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Old 07-14-09, 03:23 PM   #14
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Originally Posted by ModoVincere View Post
to be considering buying some land, building a log cabin, and dropping out of society?

I was reading a book last night about how people used to live in the appalachian area and it explained how to build a cabin, how to cure meats, how to make soap (even how to extract lie from hickory coals/ashes), and many other things people used to do. It kind of appeals to me.

Am I nuts for thinking this way?
There's a reason people stopped doing that - it's hard work and unecessary. Plus there aren't going to be enough hickory trees.
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Old 07-14-09, 03:30 PM   #15
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I'm 29 and think of these things all the time.
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Old 07-14-09, 05:01 PM   #16
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There's a reason people stopped doing that - it's hard work and unecessary. Plus there aren't going to be enough hickory trees.
There are things, like making soap, that is so not worth it. But making your own yogurt and cheese is pretty easy and definitely worth it.

Of course, for hermits, soap is definitely optional...
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Old 07-14-09, 05:02 PM   #17
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no
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Old 07-14-09, 05:15 PM   #18
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There's a reason people stopped doing that - it's hard work and unecessary. Plus there aren't going to be enough hickory trees.

Thats just about the dumbest thing I've ever heard.
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Old 07-14-09, 05:24 PM   #19
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Thats just about the dumbest thing I've ever heard.
Obviously you don't read P & R or A & S...
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Old 07-14-09, 05:34 PM   #20
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Buying land? Don't forget to pay your property taxes. That's right, our society has made it nearly impossible to do what comes naturally.
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Old 07-14-09, 05:36 PM   #21
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to be considering buying some land, building a log cabin, and dropping out of society?

I was reading a book last night about how people used to live in the appalachian area and it explained how to build a cabin, how to cure meats, how to make soap (even how to extract lie from hickory coals/ashes), and many other things people used to do. It kind of appeals to me.

Am I nuts for thinking this way?
already started on it myself

just be prepared for it to take way longer than you expect depending on tools and materials

I chose to use what is on the property which is mostly hardwood which is not really the way to go. Using spruce or pine 1 guy with an axe and a wedge can do a single room cabin in 60-80 hours of work after the wood is dried. Using hardwood I am finding its gonna take 4-5 times that long and on top of that I am limited pretty seriously by wood size, getting really big logs up on the roof by yourself is a limiting factor. Takes longer to dry and season hardwood too, I cut most of it two years ago and some of it is just now getting dry enough to use. It is definitely a learning experience. Good thing I am no hurry. I have maybe 120 hours or so in it so far and all Ive got is 4 walls and some roof framing up. Long long way to go yet. The roof is becoming a real PITA, but it is one thing you must do right or your screwed.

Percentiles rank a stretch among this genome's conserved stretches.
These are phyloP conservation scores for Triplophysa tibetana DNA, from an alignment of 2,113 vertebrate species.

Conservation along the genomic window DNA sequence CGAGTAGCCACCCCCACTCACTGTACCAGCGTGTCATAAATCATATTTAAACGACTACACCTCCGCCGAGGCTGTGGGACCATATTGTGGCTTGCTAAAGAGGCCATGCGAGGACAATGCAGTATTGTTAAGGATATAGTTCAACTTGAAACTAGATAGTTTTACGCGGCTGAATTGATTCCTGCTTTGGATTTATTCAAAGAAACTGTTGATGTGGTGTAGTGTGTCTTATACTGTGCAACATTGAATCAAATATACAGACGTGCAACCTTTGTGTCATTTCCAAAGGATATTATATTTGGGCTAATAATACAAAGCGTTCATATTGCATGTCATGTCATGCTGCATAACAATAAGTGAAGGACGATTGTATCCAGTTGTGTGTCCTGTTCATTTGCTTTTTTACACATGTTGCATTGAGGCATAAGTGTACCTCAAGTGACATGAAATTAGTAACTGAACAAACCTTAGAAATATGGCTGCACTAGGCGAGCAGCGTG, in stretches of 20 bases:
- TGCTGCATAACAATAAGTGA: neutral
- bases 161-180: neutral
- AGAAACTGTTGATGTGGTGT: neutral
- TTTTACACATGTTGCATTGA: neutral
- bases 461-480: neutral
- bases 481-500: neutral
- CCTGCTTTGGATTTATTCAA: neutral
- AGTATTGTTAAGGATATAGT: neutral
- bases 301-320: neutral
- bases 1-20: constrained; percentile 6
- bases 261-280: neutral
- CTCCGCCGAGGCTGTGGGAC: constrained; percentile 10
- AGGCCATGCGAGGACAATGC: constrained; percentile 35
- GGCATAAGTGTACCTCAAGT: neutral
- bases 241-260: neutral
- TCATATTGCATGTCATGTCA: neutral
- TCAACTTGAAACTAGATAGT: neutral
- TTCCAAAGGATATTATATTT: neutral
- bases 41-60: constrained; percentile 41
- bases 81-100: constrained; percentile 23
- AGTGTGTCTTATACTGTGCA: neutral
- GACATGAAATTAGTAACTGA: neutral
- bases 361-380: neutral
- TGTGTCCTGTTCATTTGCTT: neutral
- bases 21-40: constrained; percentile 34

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Old 07-14-09, 05:53 PM   #22
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Thats just about the dumbest thing I've ever heard.
So what's your explanation for the fact that nowadays most people have opted not to live in a log cabin they built for themselves in the woods and to cure their own meat?
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Old 07-14-09, 06:01 PM   #23
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So what's your explanation for the fact that nowadays most people have opted not to live in a log cabin they built for themselves in the woods and to cure their own meat?
Bunch of slackers I tell you...

But I have seen people jump in their car to drive to a grocery store to buy mayonnaise when they had all the ingredients in the frig and the shelf. (look it up sometime)

Buy a house for 400K and work for 20 years paying it off, build it for 20K (though smaller of course) and enjoy the free time.

If you think you are recreating the life, it is stupid. If you are changing for a simpler life, sure, you can do it just fine.
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Old 07-14-09, 06:04 PM   #24
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buying land? Don't forget to pay your property taxes. That's right, our society has made it nearly impossible to do what comes naturally. :d
+1
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Old 07-14-09, 06:07 PM   #25
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Heh. I'm 42 too. (Forty tutu?) Building a log cabin isn't my thing, but I certainly understand the thinking and feeling behind it.

In my case, I was wondering if 42 would be too old to become a firefighter/EMT.